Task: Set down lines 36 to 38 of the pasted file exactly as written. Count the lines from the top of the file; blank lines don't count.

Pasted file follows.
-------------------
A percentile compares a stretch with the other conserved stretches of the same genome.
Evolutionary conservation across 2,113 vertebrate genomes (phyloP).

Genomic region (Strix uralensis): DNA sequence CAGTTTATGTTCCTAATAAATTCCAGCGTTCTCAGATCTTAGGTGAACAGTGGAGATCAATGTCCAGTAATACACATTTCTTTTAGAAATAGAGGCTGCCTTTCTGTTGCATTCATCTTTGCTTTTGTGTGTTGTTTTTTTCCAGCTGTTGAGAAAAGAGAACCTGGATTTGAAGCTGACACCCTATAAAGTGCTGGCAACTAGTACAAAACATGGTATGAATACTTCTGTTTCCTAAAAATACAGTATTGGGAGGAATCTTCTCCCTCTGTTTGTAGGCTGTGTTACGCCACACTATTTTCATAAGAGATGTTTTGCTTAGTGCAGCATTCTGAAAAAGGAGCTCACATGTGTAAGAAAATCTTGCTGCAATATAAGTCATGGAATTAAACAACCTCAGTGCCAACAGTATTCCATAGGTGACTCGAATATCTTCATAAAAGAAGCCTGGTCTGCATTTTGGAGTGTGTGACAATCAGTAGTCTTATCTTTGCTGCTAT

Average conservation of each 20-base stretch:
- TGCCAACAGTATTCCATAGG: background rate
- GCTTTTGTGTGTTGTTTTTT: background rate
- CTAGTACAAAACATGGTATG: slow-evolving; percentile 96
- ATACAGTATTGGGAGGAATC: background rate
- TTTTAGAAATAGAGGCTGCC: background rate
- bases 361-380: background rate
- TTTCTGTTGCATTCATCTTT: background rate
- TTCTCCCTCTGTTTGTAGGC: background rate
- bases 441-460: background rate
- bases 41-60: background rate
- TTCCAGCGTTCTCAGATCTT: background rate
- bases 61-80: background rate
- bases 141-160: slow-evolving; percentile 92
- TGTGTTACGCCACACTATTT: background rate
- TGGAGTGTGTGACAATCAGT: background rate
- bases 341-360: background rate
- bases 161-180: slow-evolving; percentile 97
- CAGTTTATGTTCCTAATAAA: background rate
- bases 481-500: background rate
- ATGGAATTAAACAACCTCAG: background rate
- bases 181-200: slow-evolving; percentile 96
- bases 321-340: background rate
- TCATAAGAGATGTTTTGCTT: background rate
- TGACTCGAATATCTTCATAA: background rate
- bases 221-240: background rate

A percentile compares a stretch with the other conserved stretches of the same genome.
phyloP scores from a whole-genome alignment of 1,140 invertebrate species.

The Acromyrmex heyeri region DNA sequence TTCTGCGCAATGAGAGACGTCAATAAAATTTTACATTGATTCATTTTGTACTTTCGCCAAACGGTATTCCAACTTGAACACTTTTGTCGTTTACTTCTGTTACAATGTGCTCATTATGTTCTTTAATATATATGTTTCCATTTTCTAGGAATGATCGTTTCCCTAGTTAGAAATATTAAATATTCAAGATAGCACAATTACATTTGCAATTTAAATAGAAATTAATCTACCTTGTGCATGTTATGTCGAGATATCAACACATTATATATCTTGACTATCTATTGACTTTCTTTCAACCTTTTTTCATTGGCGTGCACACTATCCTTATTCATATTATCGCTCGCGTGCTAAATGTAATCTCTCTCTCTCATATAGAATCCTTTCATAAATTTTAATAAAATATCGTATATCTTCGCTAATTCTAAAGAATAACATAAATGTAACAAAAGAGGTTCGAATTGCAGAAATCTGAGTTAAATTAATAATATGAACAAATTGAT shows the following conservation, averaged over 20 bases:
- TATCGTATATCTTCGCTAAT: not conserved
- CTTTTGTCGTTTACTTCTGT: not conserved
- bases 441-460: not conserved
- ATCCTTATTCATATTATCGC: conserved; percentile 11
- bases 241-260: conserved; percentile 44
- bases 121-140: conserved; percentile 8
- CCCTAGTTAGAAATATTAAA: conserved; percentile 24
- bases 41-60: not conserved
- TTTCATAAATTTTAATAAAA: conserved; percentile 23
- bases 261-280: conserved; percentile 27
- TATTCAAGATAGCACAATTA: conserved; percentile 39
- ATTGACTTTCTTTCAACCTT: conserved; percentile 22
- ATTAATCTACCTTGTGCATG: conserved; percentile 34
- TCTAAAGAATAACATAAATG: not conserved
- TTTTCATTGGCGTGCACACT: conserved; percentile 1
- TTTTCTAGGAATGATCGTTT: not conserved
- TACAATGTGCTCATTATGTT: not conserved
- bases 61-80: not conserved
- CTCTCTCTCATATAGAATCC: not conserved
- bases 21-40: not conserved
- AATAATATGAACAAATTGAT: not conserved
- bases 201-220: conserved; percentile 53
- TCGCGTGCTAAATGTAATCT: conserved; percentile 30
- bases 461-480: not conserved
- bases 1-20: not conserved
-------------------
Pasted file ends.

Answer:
- ATCCTTATTCATATTATCGC: conserved; percentile 11
- bases 241-260: conserved; percentile 44
- bases 121-140: conserved; percentile 8